Realtor.com highlighted the 9 hidden cost for first time home buyers. Whether you are a first time buyer or a buyer looking to upsize or downsize these are costs you should plan for. Some of the items you can find at a retail or discount stores and online. You might even consider shopping at the Restore ( https://www.habitat.org/restores ) I find the Restore to be a hit or miss but you never know what you will find. It is worth checking out. When creating your checklist about what you like and don't like in a home, add and look for the items below. If the home comes with these features you are already ahead. As a seller you might want to consider some of these smaller home improvements to make your home stand out over others.
What are the 9 hidden costs according to Realtor.com
9 Hidden Home Maintenance Costs That Can Blindside First-Time Buyers
By Robin Shreeves | Mar 15, 2019
So you're a first-time buyer who just closed the deal on your new home and moved in. Finally, you can breathe a deep sigh of relief. After all, you managed to pony up a down payment, closing costs, and other sundry expenses. Provided you make your monthly mortgage payments, you're fine and dandy on the finance front ... right?
Not quite. Because owning a home means you have to maintain it—and maintenance costs money to do right. Expenses that you may not have considered are bound to crop up after you've bought the house. Some are one-offs, but others will come back around regularly. Overlook them at your peril, since neglect may just lead to even bigger breakdowns that will cost you more down the road.
Want to know what lies ahead? (Hey, it's better than being blindsided.) Check out these hidden expenses that first-time buyers often overlook.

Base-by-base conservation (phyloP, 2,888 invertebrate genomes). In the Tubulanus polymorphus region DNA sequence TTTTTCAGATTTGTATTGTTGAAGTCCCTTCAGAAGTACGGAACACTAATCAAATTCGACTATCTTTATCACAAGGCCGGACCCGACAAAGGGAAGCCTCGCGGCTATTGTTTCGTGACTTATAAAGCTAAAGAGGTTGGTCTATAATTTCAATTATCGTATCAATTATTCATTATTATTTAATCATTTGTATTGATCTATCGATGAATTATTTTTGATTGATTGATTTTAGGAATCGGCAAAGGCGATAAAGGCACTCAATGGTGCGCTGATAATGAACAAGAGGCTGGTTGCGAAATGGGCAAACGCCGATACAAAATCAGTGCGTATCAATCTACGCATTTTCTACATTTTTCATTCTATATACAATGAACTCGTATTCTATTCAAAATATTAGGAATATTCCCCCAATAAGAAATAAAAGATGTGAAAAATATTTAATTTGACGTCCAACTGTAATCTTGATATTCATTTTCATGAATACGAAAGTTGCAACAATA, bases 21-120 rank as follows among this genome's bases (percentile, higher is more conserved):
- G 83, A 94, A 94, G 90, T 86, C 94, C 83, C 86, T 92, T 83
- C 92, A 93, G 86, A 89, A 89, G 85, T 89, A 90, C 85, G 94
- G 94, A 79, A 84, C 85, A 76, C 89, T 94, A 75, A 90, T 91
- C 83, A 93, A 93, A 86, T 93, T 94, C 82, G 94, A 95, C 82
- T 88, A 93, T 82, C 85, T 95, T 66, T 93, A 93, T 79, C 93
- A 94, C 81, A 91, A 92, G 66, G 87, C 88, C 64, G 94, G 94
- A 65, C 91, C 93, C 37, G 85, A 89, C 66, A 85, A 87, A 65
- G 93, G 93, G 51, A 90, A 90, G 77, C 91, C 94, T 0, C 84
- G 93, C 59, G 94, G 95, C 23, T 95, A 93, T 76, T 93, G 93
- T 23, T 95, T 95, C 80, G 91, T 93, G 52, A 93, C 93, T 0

1. New locks
Cost: $100 to $350, plus installation
Once you've signed on the dotted line, you get to take the keys to your new home—but before moving in with all your stuff, you should get those locks changed ASAP.
"I don't think people are thinking about who else has a key: the babysitter, dog walker, mother-in law," says Elizabeth Samti, a real estate agent for Weichert Realtors in Cherry Hill, NJ. "People aren't conscious about how many keys could be floating around out there."
2. Tree trimming/removal
Cost: $75 to $4,000, depending the height of the tree
You remembered to budget enough to purchase a lawn mower and an edger, or maybe you set aside money to pay for a lawn maintenance service. But did you remember tree maintenance? Many first-time home buyers don't, and if your property has older trees on the grounds, tree trimming or removal can cost a pretty penny.
For instance, having a tree completely removed can average $4,000 or more. And if you want that pesky stump removed, too, expect to cough up several hundred more.
3. HVAC maintenance
Cost: $70 to $100 twice a year
Twice-a-year maintenance on your HVAC system can prevent expensive emergency repairs in the future. Even brand-new systems need check-ups, as most warranties require regular maintenance.
The cost of HVAC maintenance depends on the payment plan you select. If you choose to pay a technician each time he comes to your home, you can wind up paying up to $100 per visit. Instead, Samti recommends signing up for a yearly service contract. These contracts typically include two check-ups a year, and may also offer perks like priority emergency service or a small discount if repairs are needed. The price of a year-long contract depends on its terms, but tends to run around $150.